Want scary? Who thinks housing will be doing fantastic if mortgage rates drop 2% from here? Why did rates drop? Trying to fend off Great Depression II, Return of the Killer Depression?

As a long-term saver and as an observer of underfunded pensions, I'm more concerned about long-term rates falling than rising. Do you have any idea how hard it will be to make money off of money if long-term mortgage rates are a mere 1.5%?

Other than to say that mortgage rates *always* have two ways they can move, even over the long-term, this is not investment advice. There are no sure things.

Quote of the Day

September 10, 2015
Wall Street’s Deep Divide Sends Fed an Urgent Message on Rates

Seven years at zero doesn't seem to have fixed everything. - Peter Tchir of Brean Capital LLC

Well, as long as it has done the important things like permanently putting an end to recessions, permanently ensuring that the unemployment rate only falls, permanently removing the risk of all risk assets, and permanently kicking the unsolved problems can down the road, then I doubt too many people will complain.


Oh, crap. Why did I have to unexpectedly drop the "J" bomb right when I was feeling so optimistic about ZIRP and our long-term future?

Thursday, September 10, 2015

Astronomers Locate the Most Distant Galaxy!!

September 10, 2015
Astronomers Locate 'Most Distant Galaxy' in The Universe

Hurray! It's the most distant galaxy in the universe. We've finally found the edge! We now know how big the universe really is! This is an absolutely amazing discovery!! Why aren't more people talking about it?

EGS8p7 shattered the record for the farthest known galaxy, but it likely won’t stand for long. Astronomers are nearly positive that there are billions more galaxies that we still can’t observe with the technology we have available.

What? How could we have found the most distant galaxy in the universe if there are others even further away? This is a paradox of astronomical proportions!!

In other news, I'm happy to report that I just located the most distant dog toy in my current observable universe. It's a small blue spherical ball hanging out by our front door.

I'd get up to take a close picture of it for you but if I move closer to it then some other dog toy would become the most distant dog toy in my current observable universe.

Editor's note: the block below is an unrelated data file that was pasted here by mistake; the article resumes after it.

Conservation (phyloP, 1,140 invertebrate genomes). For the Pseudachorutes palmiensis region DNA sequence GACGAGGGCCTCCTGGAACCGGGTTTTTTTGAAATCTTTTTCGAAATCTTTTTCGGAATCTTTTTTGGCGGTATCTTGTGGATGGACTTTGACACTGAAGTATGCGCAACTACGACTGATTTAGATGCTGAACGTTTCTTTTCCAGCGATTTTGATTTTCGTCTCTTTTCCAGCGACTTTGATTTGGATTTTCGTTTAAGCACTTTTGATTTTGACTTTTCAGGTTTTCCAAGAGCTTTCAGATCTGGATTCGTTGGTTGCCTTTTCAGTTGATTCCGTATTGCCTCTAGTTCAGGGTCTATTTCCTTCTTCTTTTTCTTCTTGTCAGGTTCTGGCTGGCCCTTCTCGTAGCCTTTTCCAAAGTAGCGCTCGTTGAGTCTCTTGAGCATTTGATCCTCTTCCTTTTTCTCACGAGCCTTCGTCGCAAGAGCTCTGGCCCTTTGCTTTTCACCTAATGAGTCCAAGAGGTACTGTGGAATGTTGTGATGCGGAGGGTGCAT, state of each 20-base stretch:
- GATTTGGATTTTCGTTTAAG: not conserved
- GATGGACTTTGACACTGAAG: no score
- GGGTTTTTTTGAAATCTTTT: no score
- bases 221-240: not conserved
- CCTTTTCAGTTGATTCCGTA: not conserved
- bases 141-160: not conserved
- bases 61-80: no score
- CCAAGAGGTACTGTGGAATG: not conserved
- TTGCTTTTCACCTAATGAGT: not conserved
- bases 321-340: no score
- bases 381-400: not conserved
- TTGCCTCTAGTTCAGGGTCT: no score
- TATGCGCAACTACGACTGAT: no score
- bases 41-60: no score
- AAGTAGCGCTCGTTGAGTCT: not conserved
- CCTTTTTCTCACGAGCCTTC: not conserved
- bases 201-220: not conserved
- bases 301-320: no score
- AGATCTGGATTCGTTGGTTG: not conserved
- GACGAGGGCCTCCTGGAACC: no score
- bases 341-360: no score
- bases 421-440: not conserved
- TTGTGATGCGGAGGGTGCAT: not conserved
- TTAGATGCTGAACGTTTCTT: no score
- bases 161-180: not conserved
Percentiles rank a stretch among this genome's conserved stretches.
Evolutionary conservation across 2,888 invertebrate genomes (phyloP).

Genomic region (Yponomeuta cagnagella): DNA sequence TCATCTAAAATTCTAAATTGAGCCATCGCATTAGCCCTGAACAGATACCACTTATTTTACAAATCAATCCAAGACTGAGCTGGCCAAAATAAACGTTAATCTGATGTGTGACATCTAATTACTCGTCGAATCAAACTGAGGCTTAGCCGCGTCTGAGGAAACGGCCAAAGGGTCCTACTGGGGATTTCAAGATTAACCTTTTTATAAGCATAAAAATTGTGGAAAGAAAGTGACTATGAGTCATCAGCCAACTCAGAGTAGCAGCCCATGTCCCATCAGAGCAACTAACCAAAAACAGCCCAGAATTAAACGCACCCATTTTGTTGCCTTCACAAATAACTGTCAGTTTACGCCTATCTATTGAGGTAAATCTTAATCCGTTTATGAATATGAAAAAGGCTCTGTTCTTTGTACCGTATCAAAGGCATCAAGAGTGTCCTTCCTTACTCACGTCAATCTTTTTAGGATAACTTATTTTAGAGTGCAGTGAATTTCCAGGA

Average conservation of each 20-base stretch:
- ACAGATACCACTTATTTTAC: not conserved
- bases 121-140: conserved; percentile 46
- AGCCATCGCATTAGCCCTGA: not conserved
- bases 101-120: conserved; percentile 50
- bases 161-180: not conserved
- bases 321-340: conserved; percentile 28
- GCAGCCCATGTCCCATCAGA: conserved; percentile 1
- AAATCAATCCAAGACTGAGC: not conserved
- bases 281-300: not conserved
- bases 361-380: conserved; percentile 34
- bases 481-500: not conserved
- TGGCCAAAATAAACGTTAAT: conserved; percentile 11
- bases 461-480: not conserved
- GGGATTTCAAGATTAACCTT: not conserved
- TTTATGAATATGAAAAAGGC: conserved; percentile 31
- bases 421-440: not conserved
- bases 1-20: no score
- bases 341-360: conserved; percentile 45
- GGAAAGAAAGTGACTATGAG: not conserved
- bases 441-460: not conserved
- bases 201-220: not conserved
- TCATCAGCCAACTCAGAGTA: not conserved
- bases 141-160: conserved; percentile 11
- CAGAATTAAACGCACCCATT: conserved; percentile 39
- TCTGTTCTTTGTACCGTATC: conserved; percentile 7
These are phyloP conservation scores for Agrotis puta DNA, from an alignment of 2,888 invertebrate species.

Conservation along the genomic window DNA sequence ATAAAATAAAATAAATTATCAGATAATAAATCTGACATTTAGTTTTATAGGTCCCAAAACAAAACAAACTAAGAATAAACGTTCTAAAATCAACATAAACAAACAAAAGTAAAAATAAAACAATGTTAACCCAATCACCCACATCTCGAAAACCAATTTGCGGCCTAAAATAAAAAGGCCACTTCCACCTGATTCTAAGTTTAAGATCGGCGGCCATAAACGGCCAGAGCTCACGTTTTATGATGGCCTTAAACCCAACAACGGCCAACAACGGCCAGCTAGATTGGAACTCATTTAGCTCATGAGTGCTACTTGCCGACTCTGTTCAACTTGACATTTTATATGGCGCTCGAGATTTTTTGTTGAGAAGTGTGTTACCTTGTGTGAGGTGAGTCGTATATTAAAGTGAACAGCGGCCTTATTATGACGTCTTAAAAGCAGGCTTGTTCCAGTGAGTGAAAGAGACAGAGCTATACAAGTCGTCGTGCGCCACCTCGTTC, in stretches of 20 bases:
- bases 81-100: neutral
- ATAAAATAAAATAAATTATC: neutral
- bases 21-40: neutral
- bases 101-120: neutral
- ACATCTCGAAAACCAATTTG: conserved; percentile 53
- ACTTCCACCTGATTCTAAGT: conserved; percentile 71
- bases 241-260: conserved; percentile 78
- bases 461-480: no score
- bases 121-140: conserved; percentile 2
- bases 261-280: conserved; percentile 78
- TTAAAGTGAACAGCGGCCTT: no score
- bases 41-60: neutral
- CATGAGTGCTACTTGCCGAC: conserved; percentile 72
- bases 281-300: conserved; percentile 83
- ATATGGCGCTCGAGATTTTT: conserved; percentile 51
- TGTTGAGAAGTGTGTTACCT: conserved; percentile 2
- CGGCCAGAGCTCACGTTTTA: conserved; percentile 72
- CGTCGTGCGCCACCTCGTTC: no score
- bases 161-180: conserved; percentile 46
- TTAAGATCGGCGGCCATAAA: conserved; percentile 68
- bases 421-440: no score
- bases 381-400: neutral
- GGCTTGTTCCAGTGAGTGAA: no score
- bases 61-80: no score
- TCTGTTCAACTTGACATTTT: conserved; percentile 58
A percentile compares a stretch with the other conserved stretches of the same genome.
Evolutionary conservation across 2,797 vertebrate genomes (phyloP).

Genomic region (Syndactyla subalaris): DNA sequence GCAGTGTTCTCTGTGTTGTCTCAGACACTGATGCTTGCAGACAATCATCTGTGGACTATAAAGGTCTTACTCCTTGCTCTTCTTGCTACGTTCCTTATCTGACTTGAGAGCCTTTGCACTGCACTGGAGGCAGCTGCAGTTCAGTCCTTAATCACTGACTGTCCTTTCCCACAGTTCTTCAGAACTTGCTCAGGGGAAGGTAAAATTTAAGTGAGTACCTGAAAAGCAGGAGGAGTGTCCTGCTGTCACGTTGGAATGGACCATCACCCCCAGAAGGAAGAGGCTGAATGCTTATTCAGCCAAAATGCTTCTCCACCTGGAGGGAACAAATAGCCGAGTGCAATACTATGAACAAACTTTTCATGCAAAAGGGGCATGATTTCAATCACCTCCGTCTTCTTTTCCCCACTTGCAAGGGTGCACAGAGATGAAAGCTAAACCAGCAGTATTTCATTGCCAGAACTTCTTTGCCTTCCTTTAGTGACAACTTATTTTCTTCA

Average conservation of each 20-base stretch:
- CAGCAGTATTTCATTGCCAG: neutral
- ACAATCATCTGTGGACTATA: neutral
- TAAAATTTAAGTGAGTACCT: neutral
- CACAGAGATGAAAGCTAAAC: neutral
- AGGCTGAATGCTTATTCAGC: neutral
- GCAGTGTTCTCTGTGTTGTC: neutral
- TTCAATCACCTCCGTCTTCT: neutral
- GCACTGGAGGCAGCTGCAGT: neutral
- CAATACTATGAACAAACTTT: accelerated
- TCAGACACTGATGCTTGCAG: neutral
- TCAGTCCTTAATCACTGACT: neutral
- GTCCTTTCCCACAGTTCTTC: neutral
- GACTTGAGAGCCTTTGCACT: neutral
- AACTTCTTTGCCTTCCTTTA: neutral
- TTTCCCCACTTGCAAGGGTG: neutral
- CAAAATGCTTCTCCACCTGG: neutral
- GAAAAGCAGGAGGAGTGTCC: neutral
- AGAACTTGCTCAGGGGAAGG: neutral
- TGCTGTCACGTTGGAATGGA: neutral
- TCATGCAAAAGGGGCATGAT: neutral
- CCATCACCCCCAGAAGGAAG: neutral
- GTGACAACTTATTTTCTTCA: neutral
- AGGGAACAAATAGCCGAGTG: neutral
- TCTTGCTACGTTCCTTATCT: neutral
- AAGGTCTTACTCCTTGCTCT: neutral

I've also considered having one of our dogs bring the toy to me so that I could take a picture of it, but once again some other dog toy would become the most distant.

I could try moving all the dog toys to me and compressing them into a singularity. Would that work? They'd all be the closest and the most distant at the same time, and close enough to take a good picture.

On the other hand, I think that would defeat the purpose. As a scientific observer, I should really be looking for a solution that doesn't require me to alter the states of the dog toys. Further, the picture might not be all that impressive. A black hole that small might be very difficult to detect. I might need to light some candles to show some swirling gases rapidly orbiting the dog toy mass.

I do not yet have a solution for this dog toy paradox! It's very frustrating!!

Science and math are so hard. Fortunately, heckling is much easier. And for that, I am very grateful. Hahaha! :)

A Friendly Reminder for Mexico

The cash we keep sending you is very valuable so please stop pooping on our vegetables! Thank you! Have a nice day! :)

September 10, 2015
2nd death linked to salmonella-tainted cucumbers

The outbreak, caused by a strain called salmonella Poona, has been identified as coming from cucumbers grown in Mexico...

September 5, 2015
What We All Need To Know During A Cucumber Salmonella Outbreak

While Salmonella comes from animal feces, fruits and vegetables can become contaminated.

Why I Have Near Zero Confidence in Financial News

September 10, 2015
Is Yahoo’s core business really worth $0?

Some parts are valued straightforwardly. For example, Yahoo holds nearly $6 billion in cash and marketable securities; dividing by Yahoo's 941 million shares, one finds a value of about $6 per share.